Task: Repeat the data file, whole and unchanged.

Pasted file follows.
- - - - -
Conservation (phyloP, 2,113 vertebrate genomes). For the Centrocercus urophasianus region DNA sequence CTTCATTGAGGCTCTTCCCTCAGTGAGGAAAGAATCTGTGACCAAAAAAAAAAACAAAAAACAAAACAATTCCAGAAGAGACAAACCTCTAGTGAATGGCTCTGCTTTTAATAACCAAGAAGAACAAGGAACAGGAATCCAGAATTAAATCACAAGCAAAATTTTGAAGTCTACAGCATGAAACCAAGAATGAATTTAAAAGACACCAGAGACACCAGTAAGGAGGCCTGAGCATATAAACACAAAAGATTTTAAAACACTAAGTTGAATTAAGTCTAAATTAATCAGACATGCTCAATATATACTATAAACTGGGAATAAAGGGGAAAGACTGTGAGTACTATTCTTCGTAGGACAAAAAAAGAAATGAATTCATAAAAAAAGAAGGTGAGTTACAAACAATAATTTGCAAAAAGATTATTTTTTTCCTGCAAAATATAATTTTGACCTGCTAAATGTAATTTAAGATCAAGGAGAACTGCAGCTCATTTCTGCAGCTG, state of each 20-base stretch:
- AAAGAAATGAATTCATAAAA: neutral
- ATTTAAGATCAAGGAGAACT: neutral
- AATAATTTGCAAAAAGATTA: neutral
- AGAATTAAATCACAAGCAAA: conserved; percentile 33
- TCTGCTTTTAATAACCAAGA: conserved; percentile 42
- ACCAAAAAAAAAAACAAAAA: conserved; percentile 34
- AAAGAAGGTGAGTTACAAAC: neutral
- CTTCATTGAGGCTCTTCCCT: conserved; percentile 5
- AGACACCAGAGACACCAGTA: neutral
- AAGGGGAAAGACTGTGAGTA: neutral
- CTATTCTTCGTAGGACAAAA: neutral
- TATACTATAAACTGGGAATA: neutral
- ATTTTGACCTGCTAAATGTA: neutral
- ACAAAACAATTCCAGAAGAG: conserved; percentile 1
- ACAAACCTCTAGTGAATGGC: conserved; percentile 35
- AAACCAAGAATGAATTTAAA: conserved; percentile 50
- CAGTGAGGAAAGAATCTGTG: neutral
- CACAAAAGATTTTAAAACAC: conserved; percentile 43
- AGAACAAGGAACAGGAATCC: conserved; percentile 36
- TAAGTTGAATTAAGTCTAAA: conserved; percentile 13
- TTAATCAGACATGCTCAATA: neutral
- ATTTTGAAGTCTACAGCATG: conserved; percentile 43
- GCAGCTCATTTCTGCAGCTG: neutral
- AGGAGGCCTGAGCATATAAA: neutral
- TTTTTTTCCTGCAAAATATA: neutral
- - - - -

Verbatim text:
Conservation (phyloP, 2,113 vertebrate genomes). For the Centrocercus urophasianus region DNA sequence CTTCATTGAGGCTCTTCCCTCAGTGAGGAAAGAATCTGTGACCAAAAAAAAAAACAAAAAACAAAACAATTCCAGAAGAGACAAACCTCTAGTGAATGGCTCTGCTTTTAATAACCAAGAAGAACAAGGAACAGGAATCCAGAATTAAATCACAAGCAAAATTTTGAAGTCTACAGCATGAAACCAAGAATGAATTTAAAAGACACCAGAGACACCAGTAAGGAGGCCTGAGCATATAAACACAAAAGATTTTAAAACACTAAGTTGAATTAAGTCTAAATTAATCAGACATGCTCAATATATACTATAAACTGGGAATAAAGGGGAAAGACTGTGAGTACTATTCTTCGTAGGACAAAAAAAGAAATGAATTCATAAAAAAAGAAGGTGAGTTACAAACAATAATTTGCAAAAAGATTATTTTTTTCCTGCAAAATATAATTTTGACCTGCTAAATGTAATTTAAGATCAAGGAGAACTGCAGCTCATTTCTGCAGCTG, state of each 20-base stretch:
- AAAGAAATGAATTCATAAAA: neutral
- ATTTAAGATCAAGGAGAACT: neutral
- AATAATTTGCAAAAAGATTA: neutral
- AGAATTAAATCACAAGCAAA: conserved; percentile 33
- TCTGCTTTTAATAACCAAGA: conserved; percentile 42
- ACCAAAAAAAAAAACAAAAA: conserved; percentile 34
- AAAGAAGGTGAGTTACAAAC: neutral
- CTTCATTGAGGCTCTTCCCT: conserved; percentile 5
- AGACACCAGAGACACCAGTA: neutral
- AAGGGGAAAGACTGTGAGTA: neutral
- CTATTCTTCGTAGGACAAAA: neutral
- TATACTATAAACTGGGAATA: neutral
- ATTTTGACCTGCTAAATGTA: neutral
- ACAAAACAATTCCAGAAGAG: conserved; percentile 1
- ACAAACCTCTAGTGAATGGC: conserved; percentile 35
- AAACCAAGAATGAATTTAAA: conserved; percentile 50
- CAGTGAGGAAAGAATCTGTG: neutral
- CACAAAAGATTTTAAAACAC: conserved; percentile 43
- AGAACAAGGAACAGGAATCC: conserved; percentile 36
- TAAGTTGAATTAAGTCTAAA: conserved; percentile 13
- TTAATCAGACATGCTCAATA: neutral
- ATTTTGAAGTCTACAGCATG: conserved; percentile 43
- GCAGCTCATTTCTGCAGCTG: neutral
- AGGAGGCCTGAGCATATAAA: neutral
- TTTTTTTCCTGCAAAATATA: neutral